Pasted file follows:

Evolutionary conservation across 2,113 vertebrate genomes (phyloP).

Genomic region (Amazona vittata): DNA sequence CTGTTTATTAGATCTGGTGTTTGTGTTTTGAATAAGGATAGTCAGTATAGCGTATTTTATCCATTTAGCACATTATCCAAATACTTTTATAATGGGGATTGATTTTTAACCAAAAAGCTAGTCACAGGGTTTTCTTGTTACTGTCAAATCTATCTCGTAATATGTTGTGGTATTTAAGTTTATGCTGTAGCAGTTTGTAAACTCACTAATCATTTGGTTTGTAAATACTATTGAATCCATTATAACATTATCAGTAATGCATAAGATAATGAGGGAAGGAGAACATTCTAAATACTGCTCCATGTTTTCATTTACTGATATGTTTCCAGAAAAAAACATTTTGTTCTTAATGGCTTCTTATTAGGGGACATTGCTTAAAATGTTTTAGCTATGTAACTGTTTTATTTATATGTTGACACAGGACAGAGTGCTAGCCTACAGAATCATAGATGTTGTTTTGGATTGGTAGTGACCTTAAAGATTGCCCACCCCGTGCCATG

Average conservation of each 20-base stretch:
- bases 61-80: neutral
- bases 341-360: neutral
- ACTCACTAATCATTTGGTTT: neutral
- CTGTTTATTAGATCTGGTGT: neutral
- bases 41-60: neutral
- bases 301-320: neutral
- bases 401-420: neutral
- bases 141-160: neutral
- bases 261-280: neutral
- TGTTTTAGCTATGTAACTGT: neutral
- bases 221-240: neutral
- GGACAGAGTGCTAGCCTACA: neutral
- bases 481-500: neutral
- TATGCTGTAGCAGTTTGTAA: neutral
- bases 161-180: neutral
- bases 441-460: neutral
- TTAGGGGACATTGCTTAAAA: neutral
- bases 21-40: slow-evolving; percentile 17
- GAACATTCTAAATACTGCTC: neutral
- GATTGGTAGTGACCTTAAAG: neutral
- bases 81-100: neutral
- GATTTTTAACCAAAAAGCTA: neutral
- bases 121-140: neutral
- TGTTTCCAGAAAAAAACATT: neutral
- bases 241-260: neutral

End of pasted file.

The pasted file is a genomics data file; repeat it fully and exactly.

Evolutionary conservation across 2,113 vertebrate genomes (phyloP).

Genomic region (Amazona vittata): DNA sequence CTGTTTATTAGATCTGGTGTTTGTGTTTTGAATAAGGATAGTCAGTATAGCGTATTTTATCCATTTAGCACATTATCCAAATACTTTTATAATGGGGATTGATTTTTAACCAAAAAGCTAGTCACAGGGTTTTCTTGTTACTGTCAAATCTATCTCGTAATATGTTGTGGTATTTAAGTTTATGCTGTAGCAGTTTGTAAACTCACTAATCATTTGGTTTGTAAATACTATTGAATCCATTATAACATTATCAGTAATGCATAAGATAATGAGGGAAGGAGAACATTCTAAATACTGCTCCATGTTTTCATTTACTGATATGTTTCCAGAAAAAAACATTTTGTTCTTAATGGCTTCTTATTAGGGGACATTGCTTAAAATGTTTTAGCTATGTAACTGTTTTATTTATATGTTGACACAGGACAGAGTGCTAGCCTACAGAATCATAGATGTTGTTTTGGATTGGTAGTGACCTTAAAGATTGCCCACCCCGTGCCATG

Average conservation of each 20-base stretch:
- bases 61-80: neutral
- bases 341-360: neutral
- ACTCACTAATCATTTGGTTT: neutral
- CTGTTTATTAGATCTGGTGT: neutral
- bases 41-60: neutral
- bases 301-320: neutral
- bases 401-420: neutral
- bases 141-160: neutral
- bases 261-280: neutral
- TGTTTTAGCTATGTAACTGT: neutral
- bases 221-240: neutral
- GGACAGAGTGCTAGCCTACA: neutral
- bases 481-500: neutral
- TATGCTGTAGCAGTTTGTAA: neutral
- bases 161-180: neutral
- bases 441-460: neutral
- TTAGGGGACATTGCTTAAAA: neutral
- bases 21-40: slow-evolving; percentile 17
- GAACATTCTAAATACTGCTC: neutral
- GATTGGTAGTGACCTTAAAG: neutral
- bases 81-100: neutral
- GATTTTTAACCAAAAAGCTA: neutral
- bases 121-140: neutral
- TGTTTCCAGAAAAAAACATT: neutral
- bases 241-260: neutral